All assembly/disassembly operations must be directed by an individual who meets the criteria for both a competent person and a qualified person, or by a competent person who is assisted by one or more qualified persons. The A/D director must understand the applicable assembly/disassembly procedures. The A/D director must take the following precautions to protect against potential hazards associated with the operation, including:
Before the operation begins, the A/D director must ensure that the crew members understand all of the following:
Before a crew member goes to a location that is out of view of the operator and is either in, on, or under the equipment, or near the equipment (or load) where the crew member could be injured by movement of the equipment (or load), the crew member must inform the operator that he/she is going to that location. Whenever the operator knows that a crew member is in such a potentially dangerous position, the operator must not move any part of the equipment (or load) until the operator is informed in accord with a pre-arranged system of communication that the crew member is in a safe position.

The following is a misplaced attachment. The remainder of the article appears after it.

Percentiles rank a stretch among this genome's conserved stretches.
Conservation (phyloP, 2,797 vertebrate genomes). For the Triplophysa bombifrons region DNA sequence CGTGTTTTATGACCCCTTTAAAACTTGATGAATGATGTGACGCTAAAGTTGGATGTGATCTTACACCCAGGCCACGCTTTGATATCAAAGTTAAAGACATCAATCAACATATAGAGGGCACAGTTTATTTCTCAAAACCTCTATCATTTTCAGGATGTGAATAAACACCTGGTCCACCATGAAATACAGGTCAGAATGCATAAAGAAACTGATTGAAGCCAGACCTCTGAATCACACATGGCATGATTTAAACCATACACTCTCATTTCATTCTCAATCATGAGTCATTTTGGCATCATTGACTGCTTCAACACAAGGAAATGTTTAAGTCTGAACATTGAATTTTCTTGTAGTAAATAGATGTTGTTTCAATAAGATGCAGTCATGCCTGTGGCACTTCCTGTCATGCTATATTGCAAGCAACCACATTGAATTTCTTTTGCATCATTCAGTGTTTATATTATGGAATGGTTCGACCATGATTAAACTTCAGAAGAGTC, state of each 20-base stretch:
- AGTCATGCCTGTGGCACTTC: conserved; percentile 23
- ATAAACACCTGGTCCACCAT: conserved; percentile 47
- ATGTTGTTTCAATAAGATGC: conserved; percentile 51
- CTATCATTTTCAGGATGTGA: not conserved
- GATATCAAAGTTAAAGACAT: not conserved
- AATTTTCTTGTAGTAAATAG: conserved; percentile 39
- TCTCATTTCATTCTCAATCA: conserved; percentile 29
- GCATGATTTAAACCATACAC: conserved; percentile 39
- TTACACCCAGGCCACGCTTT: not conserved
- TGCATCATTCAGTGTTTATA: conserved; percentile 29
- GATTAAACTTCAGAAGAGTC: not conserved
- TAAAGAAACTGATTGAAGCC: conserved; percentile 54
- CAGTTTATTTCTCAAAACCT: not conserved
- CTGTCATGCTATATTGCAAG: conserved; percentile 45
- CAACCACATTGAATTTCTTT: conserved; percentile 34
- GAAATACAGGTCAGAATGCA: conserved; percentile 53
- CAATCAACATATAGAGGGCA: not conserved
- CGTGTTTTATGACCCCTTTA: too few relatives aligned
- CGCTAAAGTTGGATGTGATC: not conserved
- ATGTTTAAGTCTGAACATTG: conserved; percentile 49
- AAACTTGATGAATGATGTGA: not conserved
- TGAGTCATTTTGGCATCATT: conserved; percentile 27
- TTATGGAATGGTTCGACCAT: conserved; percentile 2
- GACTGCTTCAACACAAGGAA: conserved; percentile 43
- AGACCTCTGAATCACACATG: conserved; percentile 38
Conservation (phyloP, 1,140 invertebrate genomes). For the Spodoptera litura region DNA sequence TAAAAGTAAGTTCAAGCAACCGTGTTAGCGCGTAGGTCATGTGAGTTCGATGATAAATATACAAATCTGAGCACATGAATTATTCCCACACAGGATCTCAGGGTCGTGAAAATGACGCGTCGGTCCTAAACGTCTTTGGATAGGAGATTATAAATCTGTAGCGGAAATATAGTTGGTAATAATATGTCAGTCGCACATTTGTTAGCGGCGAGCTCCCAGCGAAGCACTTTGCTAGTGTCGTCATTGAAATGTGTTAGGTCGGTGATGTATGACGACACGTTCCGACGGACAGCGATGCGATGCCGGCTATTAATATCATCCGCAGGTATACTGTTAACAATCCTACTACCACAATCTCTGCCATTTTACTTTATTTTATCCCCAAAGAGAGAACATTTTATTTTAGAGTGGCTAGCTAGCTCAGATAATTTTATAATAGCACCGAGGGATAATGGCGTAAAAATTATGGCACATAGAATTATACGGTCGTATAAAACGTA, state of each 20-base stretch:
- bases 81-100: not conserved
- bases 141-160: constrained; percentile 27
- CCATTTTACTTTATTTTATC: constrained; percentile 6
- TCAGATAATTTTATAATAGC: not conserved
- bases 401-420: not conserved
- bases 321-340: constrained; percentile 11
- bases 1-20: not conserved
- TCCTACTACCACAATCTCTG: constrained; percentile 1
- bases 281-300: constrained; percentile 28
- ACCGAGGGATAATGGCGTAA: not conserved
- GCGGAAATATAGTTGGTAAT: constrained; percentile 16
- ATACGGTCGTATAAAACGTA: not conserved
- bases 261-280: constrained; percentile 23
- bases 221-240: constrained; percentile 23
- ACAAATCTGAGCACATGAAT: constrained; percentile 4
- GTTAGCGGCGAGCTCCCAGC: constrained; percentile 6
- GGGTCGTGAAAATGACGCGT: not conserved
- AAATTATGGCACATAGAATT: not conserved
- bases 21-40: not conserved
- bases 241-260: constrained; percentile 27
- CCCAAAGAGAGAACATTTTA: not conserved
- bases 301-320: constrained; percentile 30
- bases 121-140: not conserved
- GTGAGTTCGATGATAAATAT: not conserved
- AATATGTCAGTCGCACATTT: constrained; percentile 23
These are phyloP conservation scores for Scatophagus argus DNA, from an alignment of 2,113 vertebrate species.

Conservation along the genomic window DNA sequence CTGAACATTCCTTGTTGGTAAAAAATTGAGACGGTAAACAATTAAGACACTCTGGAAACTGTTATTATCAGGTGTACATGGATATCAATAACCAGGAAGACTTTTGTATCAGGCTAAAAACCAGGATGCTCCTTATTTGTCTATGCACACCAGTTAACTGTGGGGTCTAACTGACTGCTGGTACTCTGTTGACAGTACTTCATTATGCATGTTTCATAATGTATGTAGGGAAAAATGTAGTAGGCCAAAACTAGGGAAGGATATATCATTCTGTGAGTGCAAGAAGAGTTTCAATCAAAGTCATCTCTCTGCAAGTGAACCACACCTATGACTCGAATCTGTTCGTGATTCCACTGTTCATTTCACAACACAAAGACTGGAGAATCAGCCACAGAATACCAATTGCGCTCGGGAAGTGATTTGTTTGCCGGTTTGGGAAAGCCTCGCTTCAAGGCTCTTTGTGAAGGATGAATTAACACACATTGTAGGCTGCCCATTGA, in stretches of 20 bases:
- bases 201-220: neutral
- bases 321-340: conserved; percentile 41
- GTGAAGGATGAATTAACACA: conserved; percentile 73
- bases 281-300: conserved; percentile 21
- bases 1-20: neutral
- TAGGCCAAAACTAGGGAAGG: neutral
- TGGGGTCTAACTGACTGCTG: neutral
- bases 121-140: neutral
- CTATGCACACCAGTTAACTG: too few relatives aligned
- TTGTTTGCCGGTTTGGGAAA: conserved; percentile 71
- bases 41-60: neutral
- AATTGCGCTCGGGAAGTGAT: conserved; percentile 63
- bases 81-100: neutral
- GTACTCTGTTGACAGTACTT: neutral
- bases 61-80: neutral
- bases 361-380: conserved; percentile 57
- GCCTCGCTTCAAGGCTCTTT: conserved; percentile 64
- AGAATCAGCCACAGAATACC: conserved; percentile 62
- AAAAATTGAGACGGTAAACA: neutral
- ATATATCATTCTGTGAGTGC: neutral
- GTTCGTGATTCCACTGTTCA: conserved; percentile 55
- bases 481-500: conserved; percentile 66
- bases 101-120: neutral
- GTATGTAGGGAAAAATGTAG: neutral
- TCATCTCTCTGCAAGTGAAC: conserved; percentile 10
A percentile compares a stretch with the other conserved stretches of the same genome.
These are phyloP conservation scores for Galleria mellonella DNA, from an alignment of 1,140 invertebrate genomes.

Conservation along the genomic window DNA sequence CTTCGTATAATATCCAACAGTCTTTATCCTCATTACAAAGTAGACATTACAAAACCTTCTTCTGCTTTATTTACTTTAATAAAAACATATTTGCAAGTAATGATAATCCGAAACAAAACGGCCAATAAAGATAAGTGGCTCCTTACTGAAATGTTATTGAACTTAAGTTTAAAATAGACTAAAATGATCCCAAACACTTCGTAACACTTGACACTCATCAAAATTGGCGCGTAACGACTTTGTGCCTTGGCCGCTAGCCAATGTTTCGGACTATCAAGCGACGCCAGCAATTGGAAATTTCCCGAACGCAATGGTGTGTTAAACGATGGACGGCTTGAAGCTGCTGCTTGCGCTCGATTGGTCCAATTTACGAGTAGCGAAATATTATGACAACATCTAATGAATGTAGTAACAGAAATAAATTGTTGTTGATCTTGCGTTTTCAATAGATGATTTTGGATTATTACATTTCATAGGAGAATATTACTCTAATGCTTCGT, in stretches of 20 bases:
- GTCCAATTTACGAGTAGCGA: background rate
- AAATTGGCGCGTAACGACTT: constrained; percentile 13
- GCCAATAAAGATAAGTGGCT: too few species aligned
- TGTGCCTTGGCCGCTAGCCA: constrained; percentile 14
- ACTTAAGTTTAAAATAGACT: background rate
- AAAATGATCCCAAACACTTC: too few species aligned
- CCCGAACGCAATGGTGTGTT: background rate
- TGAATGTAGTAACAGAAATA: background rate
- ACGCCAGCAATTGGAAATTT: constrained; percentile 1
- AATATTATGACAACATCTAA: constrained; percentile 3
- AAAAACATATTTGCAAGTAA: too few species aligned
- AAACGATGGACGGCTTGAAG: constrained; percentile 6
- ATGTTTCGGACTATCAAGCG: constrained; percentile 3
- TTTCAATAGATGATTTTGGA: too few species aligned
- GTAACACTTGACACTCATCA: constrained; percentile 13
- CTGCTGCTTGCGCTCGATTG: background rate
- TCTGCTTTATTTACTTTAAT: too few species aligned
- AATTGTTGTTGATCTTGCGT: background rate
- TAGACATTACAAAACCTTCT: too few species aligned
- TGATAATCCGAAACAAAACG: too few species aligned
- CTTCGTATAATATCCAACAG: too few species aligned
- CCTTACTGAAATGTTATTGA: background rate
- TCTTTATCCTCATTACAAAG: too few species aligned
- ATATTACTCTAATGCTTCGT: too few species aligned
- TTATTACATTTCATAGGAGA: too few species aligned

When rigging is used for assembly/disassembly, the employer must ensure that the rigging work is done by a rigger who meets the requirements as a qualified person and successfully demonstrates the ability to solve/resolve problems relating to rigging.
A rigger is required when:
A rigger doesn't have to be qualified to do all rigging jobs. You must determine whether a person is qualified to perform specific rigging tasks. Each qualified rigger may have different credentials or experience. (Oregon OSHA)